Reply 10, posted (12 years 4 months 2 weeks 1 hour ago) and read 7522 times:

On smaller jets ( 737, "baby buses" ) it's pretty much the same for me, body parts and all. On the 757/767, we're initially taught to center our crotches on the taxi line. Easier to learn at night IMO as the use of the light beam from the nosegear mounted taxi light(s) gives confirmation of your centering and you can adjust and learn from there. Since the 757 nose gear is about 1/2 mile behind the cockpit, turning requires a fair amount of compensation for this fact, and I "discovered" a good way of intially judging the location: The angled runway turn-off lights are nosegear mounted; so I would roughly align the beam with the angled line that runs from the intersecting taxiway to the one I'm on-- that told me my nosegear was pretty much at the point of the two lines intersecting. Even so, it felt odd at first, especially on narrow taxiways, having my butt over the grass when making a 90 degree turn. Much more so a DC10 and especially the Concorde, I imagine.

User currently offlineNight_Flight From United States of America, joined May 1999, 156 posts, RR: 0
Reply 11, posted (12 years 4 months 1 week 6 days 23 hours ago) and read 7493 times:

The Piper Seminole's I fly and some other aircraft have a small mirror on the left engine to view the nose-gear's position.

This mirrior also allows the pilot to view the nose-wheel's position on the center line if needed.



Remember when sex was safe and flying was dangerous?
User currently offlineSkyguy11 From , joined Dec 1969, posts, RR:
Reply 12, posted (12 years 4 months 1 week 6 days 16 hours ago) and read 7442 times:

QUOTE:
"It's like not hitting the curb with the front wheel when you park the car, you can't see the wheel, but you get a feeling for where it is."

Crap! I hit the curb all the time  Smile.

Another technique works quite well for me and it gets better as the planes go up in size. You try to 'put it between your legs'. Simply, instead of trying so hard to keep the midline of the plane directly over the line, try to put the line between your legs. You're close enough to the center of the plane for it to not make a difference. This especially helps when on final approach and you are trying to track the centerline.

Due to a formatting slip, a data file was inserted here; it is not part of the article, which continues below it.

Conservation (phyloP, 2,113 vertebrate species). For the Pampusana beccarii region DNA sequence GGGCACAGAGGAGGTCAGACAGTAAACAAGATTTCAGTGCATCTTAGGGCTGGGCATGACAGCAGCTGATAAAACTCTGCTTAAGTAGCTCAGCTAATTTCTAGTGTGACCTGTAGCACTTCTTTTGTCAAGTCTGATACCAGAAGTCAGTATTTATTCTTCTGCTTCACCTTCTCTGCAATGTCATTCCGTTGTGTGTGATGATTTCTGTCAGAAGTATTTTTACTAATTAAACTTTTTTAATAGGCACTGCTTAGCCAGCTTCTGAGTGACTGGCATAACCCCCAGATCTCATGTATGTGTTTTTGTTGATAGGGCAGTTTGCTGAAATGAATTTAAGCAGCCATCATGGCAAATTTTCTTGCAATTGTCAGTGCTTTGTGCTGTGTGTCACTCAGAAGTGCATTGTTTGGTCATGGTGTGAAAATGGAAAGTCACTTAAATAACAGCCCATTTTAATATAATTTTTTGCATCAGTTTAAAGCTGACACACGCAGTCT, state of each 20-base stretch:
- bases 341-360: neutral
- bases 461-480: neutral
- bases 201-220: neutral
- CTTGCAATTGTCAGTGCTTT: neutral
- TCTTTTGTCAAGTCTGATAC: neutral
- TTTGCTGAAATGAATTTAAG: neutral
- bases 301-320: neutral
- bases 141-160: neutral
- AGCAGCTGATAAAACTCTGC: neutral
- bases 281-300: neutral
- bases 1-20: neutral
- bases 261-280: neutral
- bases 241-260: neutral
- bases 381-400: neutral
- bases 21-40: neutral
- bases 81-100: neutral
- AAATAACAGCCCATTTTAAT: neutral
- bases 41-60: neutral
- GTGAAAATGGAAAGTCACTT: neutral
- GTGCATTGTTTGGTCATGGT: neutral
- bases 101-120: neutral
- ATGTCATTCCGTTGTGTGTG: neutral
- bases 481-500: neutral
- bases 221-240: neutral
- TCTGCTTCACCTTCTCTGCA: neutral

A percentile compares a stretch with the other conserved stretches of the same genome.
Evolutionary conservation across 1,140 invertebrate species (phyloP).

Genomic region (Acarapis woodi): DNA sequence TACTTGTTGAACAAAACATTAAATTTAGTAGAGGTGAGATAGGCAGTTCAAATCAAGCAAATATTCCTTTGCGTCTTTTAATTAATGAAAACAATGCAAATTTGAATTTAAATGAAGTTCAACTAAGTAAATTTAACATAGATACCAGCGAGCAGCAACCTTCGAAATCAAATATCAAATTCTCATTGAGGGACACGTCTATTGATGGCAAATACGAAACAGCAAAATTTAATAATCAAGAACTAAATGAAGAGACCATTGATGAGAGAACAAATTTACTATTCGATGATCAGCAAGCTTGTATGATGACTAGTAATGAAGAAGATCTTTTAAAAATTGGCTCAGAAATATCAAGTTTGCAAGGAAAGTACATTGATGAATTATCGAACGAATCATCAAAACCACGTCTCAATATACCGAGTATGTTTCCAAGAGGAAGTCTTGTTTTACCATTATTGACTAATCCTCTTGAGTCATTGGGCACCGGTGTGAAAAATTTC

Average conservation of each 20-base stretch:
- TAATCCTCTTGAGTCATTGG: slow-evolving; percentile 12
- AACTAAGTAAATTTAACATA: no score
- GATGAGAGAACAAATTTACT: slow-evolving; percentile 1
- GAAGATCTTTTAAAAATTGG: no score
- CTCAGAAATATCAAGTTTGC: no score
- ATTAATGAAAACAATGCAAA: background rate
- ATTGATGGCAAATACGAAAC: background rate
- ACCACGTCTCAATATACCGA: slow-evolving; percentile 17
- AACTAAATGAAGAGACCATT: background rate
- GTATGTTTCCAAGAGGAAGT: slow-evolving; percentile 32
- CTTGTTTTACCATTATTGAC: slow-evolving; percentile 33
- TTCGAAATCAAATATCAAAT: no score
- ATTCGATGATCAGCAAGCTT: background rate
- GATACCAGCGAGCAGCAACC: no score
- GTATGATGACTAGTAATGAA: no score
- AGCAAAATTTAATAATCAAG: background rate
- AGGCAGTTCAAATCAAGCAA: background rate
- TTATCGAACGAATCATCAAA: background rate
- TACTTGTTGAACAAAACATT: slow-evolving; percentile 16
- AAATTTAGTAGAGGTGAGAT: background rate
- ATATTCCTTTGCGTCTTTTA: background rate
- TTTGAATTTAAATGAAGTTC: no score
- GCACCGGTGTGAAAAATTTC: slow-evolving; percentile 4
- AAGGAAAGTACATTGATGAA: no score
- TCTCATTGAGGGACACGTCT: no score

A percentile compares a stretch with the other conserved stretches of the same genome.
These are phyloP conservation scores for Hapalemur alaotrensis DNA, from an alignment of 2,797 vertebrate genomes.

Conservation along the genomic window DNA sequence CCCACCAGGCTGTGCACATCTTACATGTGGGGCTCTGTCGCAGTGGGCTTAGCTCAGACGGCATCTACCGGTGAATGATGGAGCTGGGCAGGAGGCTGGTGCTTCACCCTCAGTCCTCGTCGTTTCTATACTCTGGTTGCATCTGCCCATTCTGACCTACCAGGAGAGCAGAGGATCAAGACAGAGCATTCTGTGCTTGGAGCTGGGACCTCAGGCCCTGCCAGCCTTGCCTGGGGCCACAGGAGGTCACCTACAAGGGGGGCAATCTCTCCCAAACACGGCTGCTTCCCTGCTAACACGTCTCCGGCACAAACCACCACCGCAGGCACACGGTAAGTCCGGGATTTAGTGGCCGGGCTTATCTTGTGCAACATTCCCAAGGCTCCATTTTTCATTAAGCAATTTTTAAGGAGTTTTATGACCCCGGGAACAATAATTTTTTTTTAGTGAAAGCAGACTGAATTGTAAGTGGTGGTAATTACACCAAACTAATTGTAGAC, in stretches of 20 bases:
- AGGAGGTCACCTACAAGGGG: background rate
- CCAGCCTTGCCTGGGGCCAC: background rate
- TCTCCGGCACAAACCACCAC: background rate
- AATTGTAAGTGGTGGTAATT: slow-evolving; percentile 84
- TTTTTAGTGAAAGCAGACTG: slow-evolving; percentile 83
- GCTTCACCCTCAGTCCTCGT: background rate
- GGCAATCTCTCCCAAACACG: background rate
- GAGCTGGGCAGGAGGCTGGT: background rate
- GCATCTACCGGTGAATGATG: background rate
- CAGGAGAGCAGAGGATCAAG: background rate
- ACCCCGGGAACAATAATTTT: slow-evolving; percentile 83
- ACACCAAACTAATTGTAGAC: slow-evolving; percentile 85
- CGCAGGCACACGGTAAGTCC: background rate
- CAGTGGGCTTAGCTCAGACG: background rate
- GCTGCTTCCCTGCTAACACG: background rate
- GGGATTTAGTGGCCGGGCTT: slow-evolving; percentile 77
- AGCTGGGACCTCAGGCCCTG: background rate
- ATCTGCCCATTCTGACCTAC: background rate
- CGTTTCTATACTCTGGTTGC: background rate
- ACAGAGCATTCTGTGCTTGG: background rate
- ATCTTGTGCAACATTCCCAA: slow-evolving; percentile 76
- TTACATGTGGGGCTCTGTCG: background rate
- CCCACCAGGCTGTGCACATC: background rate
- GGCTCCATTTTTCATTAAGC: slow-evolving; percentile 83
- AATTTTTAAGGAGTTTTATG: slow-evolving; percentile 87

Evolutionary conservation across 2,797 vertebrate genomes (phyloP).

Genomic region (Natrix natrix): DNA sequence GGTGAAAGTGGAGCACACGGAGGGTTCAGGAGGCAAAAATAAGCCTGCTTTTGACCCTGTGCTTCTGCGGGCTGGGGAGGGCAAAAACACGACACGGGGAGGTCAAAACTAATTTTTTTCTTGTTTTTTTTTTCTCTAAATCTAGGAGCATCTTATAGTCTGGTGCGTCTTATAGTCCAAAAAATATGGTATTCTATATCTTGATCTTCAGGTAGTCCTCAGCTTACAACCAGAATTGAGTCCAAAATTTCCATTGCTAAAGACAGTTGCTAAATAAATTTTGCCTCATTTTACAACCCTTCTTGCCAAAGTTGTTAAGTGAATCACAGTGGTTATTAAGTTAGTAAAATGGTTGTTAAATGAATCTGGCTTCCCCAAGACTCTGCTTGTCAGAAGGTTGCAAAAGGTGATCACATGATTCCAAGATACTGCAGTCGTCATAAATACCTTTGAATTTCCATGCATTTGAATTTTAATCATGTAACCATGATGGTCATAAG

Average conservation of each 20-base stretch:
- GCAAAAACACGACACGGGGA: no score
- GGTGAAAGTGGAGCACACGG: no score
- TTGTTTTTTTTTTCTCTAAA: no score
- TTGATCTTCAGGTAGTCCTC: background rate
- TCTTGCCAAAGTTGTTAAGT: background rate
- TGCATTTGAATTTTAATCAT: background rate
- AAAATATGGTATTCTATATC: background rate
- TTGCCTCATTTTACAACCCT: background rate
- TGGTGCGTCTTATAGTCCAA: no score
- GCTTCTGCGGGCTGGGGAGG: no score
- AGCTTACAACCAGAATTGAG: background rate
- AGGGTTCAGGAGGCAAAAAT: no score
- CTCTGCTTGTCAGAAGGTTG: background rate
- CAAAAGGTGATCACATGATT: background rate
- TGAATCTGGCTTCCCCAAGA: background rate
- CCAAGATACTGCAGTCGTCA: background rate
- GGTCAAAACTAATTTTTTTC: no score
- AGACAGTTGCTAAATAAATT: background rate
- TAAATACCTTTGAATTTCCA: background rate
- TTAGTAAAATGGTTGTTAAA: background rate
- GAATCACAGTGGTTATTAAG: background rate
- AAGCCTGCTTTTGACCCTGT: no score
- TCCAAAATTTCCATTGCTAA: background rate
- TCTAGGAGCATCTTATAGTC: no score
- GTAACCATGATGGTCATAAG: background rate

User currently offlineThirtyEcho From United States of America, joined Dec 2001, 1643 posts, RR: 1
Reply 13, posted (12 years 4 months 1 week 6 days 15 hours ago) and read 7413 times:

There are plenty of taxiways with no centerline. So let me rephrase the question: How can you go up your driveway if you can't see your car's wheels? Same sorta thing.

User currently offlineAA_Cam From , joined Dec 1969, posts, RR:
Reply 14, posted (12 years 4 months 1 week 6 days 14 hours ago) and read 7419 times:

In my Piper Warrior I don't think it is that severly difficult, or that big of a deal. But when I pull up to the pumps, my wingtip comes about 18" from a light pole lighting the fueling/deicing area, making my line tracking very important. In that situation I use the "BPTGS." I haven't heard it called that befor, but I'll go along with it!

Cameron


User currently offlineNotar From , joined Dec 1969, posts, RR:
Reply 15, posted (12 years 4 months 1 week 3 days 14 hours ago) and read 7277 times:

We just hover in the choppers

Other light aircraft pilots that can not see over the cockpit will do s turns (drive like a drunk) On the taxi way and look out our side windows.


User currently offlineTAA_Airbus From Australia, joined Nov 1999, 726 posts, RR: 0
Reply 16, posted (12 years 4 months 1 week 3 days 13 hours ago) and read 7252 times:

Can you see the wheels in your car??????

They look ahead, keep the plane pointed towards where they are going and the wheels take care of themselves!


User currently offlineBio15 From Colombia, joined Mar 2001, 1089 posts, RR: 7
Reply 17, posted (12 years 4 months 1 week 3 days 4 hours ago) and read 7238 times:

Taxiing the concorde. That's a thing to admire.

Click for large version
Click here for full size photo!

Photo © Remi Dallot


It's just a matter of reference points. "Ok, I'm over the river now, right turn"  Sad
Amen to concorde pilots.
-bio